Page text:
In addition to books, Amma was a big movie fan. She took us to see many movies when we were young. We used to go and watch movies at the theatre even during examination time – some people might say that she was an irresponsible mother for doing that, but for us she was a cool mom. She inspired in us an everlasting love for movies. In addition to popular movies, Amma loved offbeat and artistic movies, which was quite interesting because none of her friends liked those movies. We enjoyed watching some of these movies together and discussing them. In addition to her literary and cinema interests, Amma took care of her family quite well and also socialized with friends and made new friends quite easily. She also loved going to temples and singing songs and doing pooja.
Amma was a role model in many ways. She spent a lifetime showering love and affection on others. Anyone who was touched by her – her family members, brothers and sister and their families, friends, neighbours – loved her. She was innocent like a baby and could see only the positive qualities of others – sometimes I got annoyed with her for trusting people too easily. When I think back I remember that I was like her till I went to work – it looked like she had passed on a little bit of her most desirable quality to me.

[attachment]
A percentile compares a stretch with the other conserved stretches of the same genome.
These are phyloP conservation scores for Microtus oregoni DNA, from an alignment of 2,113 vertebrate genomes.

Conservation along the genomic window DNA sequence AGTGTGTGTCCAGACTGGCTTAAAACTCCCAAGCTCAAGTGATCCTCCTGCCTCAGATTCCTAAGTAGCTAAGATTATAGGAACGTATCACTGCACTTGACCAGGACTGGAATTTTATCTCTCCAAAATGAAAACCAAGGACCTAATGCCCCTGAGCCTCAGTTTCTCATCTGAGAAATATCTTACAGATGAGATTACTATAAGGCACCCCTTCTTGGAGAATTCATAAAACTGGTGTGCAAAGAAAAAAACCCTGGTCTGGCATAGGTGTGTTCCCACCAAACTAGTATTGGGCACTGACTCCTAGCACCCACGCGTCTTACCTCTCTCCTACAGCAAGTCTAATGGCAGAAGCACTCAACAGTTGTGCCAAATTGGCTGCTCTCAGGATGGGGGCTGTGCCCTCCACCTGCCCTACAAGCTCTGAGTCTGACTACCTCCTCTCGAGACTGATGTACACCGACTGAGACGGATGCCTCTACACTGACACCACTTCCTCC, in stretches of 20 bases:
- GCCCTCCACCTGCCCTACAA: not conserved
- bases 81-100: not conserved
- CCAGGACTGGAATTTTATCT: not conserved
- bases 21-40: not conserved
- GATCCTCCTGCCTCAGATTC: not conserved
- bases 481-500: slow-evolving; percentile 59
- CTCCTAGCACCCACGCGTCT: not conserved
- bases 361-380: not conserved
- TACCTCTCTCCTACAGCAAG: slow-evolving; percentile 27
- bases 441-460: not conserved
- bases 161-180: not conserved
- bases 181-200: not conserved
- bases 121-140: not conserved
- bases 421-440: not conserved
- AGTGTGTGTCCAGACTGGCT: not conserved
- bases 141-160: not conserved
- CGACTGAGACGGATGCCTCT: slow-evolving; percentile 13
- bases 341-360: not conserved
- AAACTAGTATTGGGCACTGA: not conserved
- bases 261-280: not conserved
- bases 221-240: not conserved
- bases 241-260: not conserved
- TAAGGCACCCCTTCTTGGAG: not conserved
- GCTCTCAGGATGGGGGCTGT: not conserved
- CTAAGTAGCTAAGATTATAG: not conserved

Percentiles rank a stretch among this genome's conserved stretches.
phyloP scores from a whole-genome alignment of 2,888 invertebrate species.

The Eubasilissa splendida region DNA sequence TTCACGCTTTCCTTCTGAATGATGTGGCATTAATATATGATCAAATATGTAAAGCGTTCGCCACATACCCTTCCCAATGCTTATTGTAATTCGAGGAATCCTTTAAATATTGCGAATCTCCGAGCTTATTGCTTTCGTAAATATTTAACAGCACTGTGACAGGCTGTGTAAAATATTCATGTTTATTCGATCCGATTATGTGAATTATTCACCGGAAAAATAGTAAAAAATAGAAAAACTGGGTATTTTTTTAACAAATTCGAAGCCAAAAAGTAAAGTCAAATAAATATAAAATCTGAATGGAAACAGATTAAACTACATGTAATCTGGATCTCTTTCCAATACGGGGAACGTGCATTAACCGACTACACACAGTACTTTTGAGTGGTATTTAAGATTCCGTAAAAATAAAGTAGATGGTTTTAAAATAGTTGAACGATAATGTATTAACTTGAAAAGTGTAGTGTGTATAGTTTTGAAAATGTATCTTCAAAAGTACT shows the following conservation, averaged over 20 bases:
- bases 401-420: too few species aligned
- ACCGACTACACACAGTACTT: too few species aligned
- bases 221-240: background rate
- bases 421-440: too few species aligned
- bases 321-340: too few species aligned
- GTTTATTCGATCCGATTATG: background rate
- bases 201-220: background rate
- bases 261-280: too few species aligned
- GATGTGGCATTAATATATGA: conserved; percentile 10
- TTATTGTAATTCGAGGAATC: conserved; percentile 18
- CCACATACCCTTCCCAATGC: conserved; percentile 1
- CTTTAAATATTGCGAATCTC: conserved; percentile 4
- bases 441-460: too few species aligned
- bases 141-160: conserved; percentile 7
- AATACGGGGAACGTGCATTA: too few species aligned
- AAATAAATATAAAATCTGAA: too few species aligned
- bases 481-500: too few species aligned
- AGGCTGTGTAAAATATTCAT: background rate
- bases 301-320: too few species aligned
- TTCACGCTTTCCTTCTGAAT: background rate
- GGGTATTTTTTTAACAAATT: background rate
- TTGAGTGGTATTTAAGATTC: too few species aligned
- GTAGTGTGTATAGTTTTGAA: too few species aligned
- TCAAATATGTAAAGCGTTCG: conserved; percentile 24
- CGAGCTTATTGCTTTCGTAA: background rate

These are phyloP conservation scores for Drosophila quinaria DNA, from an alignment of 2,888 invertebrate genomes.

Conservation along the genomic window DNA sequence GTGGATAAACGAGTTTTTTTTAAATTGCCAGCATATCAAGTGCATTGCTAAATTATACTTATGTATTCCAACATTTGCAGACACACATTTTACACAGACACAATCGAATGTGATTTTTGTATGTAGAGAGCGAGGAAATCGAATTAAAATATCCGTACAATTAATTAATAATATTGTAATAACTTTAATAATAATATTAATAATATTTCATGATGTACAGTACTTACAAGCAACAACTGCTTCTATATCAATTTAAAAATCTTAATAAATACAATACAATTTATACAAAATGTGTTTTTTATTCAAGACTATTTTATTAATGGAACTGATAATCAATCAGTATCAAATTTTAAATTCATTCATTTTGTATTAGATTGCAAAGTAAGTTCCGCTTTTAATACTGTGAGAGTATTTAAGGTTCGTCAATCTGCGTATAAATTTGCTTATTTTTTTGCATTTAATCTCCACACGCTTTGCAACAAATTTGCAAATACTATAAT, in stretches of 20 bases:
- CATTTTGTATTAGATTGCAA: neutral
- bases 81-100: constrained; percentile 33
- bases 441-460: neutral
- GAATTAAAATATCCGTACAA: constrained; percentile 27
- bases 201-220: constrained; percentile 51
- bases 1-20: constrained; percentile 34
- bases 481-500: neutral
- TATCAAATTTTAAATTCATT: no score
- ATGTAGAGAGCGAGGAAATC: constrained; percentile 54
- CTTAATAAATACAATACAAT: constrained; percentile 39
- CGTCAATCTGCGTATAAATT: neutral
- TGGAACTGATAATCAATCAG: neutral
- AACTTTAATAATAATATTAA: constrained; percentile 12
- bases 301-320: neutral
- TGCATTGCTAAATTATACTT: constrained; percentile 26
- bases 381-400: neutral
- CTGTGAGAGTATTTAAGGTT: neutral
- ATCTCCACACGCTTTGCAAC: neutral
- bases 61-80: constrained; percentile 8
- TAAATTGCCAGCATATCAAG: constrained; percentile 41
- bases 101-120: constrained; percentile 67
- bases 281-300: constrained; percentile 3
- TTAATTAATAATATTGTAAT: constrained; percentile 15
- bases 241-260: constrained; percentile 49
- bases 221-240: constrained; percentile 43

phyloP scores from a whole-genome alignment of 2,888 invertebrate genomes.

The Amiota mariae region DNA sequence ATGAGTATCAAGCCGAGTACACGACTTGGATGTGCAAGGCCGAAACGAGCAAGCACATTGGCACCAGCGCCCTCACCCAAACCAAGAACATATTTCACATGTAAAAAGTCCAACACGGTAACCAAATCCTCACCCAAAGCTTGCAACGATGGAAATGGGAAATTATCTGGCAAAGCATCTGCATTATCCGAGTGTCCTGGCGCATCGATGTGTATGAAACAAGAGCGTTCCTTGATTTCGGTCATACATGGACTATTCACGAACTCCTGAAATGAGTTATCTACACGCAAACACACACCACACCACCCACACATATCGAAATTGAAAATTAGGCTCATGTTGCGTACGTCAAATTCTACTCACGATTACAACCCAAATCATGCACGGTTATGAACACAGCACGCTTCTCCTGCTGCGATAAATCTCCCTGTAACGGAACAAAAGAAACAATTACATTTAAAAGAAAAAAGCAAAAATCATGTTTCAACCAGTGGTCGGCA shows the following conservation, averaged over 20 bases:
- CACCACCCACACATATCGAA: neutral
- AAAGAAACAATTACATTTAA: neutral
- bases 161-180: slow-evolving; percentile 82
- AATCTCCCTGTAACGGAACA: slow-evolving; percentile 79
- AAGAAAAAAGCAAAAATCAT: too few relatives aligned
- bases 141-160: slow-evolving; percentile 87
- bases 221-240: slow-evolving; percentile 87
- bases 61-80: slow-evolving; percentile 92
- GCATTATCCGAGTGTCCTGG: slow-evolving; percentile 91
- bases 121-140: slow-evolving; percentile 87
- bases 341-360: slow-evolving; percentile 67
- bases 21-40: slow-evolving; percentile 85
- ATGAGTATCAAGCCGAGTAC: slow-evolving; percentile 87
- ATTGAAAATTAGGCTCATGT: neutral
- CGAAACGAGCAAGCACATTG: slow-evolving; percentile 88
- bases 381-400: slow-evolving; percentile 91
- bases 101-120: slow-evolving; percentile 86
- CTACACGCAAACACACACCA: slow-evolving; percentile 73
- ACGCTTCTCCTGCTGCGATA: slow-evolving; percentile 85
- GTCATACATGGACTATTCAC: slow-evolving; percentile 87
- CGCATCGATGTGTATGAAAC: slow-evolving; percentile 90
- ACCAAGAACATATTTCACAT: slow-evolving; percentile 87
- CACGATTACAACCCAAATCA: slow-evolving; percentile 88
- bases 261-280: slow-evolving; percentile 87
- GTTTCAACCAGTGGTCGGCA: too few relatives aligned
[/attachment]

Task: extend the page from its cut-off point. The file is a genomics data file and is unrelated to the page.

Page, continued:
Amma also never got angry – I have seen her mildly annoyed only four times in her whole life – a couple of times with me, once with my dad and once with her sister. I have done so many things to make her annoyed and angry and my dad did something everyday to annoy her, but I don’t remember her getting annoyed anytime. I wish I were like that – I wish I never got angry.
Amma was also young at heart – she loved reading comics till the end and guests who visited us used to be puzzled with it.
In this moment filled with grief, I keep asking myself – why was there no time to say a farewell? Why was there no time to try out her favourite things for the last time – to finish the book she was reading, to see one of her favourite movies one more time, to take one last bite of a juicy mango (her favourite fruit), to have one last boxing match with me? Why, why, why…
One part of my heart feels exactly as Auden has expressed in his poem ‘Funeral Blues’ :
The stars are not wanted now; put out every one,Pack up the moon and dismantle the sun,Pour away the ocean and sweep up the wood;For nothing now can ever come to any good.
But another part of my heart tells me that Amma’s time in the world was a celebration of life. Amma’s life is an inspiring example – of being kind to people, of never getting angry, of being innocent, of being young at heart, of treating family and friends with love and affection and of never giving up one’s passions in literature and movies. So, though I want to continue crying, I am going to think about how Amma inspired me in celebrating life, and what I can do, to do justice to that inspiration.
Farewell Amma, my Angel of Books and my inspiration! Hope you are observing us from your heavenly abode, smiling gently at us as we stumble through our imperfect lives, and hope you bless us always with that pure heart of yours.
Amma with dad and me during old times
Amma showing the glories of the Indian sari to an Ethiopian family friend